- Purnima Bose
- Days and Times
- 11:15-12:30 TR
- Course Description
In the last two decades, “globalization” has become a hot topic among academics and policy makers. While some have heralded the permeability of borders and expansion of trade among nation-states as contributing to the spread of democratic ideals across the globe, others worry that the mobility of goods, services, and cultures across borders has exacerbated economic differences and has resulted in a bland form of cultural homogenization. In this course, we will examine some of the debates about globalization from both its cheerleaders and its critics. Course readings will focus on novels that represent corporations, globalization, and social movements to ask whether globalization fundamentally differs from earlier forms of colonialism; to investigate how globalization might lead to or impede economic prosperity; to analyze how authors suggest the connections between economic power and politics; to assess how authors illustrate the impact of transnational corporations on local populations; and to consider the innovative ways that people resist the encroachments of large companies in their communities.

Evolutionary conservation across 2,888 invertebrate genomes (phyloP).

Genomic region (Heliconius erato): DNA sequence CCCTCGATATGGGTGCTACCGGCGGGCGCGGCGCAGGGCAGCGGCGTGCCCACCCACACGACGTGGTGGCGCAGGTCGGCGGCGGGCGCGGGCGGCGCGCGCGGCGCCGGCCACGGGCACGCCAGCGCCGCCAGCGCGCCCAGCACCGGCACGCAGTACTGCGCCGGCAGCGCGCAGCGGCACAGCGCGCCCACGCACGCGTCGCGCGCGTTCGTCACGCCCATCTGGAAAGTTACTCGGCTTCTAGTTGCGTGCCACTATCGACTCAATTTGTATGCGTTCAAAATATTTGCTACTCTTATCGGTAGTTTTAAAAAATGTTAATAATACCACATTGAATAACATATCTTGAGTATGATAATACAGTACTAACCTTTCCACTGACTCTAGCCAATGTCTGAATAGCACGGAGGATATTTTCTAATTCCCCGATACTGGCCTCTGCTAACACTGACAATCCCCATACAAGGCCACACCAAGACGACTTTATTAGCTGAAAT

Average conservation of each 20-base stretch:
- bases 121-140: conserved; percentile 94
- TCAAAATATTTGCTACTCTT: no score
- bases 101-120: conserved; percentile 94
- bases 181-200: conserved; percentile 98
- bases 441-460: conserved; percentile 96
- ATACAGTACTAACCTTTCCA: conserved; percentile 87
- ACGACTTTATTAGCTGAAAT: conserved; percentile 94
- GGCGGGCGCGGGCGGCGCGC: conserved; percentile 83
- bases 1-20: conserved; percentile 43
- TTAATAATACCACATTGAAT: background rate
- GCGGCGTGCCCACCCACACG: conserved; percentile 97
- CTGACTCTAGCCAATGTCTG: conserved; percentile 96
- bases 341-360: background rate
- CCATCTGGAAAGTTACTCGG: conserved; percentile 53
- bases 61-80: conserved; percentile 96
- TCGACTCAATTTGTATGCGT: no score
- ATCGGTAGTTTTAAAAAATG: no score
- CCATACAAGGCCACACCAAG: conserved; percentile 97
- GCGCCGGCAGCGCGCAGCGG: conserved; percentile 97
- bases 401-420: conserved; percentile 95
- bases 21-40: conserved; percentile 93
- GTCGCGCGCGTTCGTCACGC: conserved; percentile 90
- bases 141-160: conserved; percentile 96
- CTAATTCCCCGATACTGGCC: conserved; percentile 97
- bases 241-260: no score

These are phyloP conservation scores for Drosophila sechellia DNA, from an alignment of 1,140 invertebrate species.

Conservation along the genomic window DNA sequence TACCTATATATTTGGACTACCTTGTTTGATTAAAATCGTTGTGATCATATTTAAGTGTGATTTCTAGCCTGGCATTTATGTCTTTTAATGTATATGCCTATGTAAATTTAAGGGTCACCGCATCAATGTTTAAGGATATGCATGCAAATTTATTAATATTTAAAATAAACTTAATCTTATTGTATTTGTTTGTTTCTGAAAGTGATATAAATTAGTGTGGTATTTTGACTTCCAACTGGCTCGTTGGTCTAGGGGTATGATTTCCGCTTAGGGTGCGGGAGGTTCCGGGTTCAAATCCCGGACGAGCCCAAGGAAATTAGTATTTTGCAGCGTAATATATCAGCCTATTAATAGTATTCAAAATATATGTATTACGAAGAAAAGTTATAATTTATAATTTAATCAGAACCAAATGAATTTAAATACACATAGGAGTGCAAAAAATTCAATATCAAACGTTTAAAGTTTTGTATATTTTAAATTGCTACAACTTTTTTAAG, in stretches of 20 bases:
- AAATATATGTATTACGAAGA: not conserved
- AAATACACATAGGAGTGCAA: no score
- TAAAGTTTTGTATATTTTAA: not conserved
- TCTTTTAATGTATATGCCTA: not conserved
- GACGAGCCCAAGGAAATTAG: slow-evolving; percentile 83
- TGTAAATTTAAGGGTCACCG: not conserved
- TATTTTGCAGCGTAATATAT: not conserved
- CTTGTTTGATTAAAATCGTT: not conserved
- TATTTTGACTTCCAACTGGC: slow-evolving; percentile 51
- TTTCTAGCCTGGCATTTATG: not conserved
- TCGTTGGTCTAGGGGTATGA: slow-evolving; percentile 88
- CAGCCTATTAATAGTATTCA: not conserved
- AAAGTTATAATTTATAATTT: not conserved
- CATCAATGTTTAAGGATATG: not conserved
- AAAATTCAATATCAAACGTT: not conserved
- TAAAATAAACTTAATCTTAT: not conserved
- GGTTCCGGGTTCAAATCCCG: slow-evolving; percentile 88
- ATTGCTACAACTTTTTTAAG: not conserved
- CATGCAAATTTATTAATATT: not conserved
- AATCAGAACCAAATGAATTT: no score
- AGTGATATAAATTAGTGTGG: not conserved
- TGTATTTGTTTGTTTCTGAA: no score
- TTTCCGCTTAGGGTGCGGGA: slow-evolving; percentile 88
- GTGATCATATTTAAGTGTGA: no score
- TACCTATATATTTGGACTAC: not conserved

A tentative list of readings include: Peter Hoeg’s Smilla’s Sense of Snow (Denmark/Greenland); Arundhati Roy’s The God of Small Things (India); Robert Newman’s The Fountain at the Center of the World (Mexico/Britain); Max Barry’s Jennifer Government (Australia); and Ruth Ozeki’s My Year of Meats (US/Japan). We will supplement our readings by viewing the film Outsourced (directed by John Jeffcoat) and the documentaries The Corporation and ARM Around Moscow.
Students should expect to write two papers, participate actively in class discussion, and take three exams.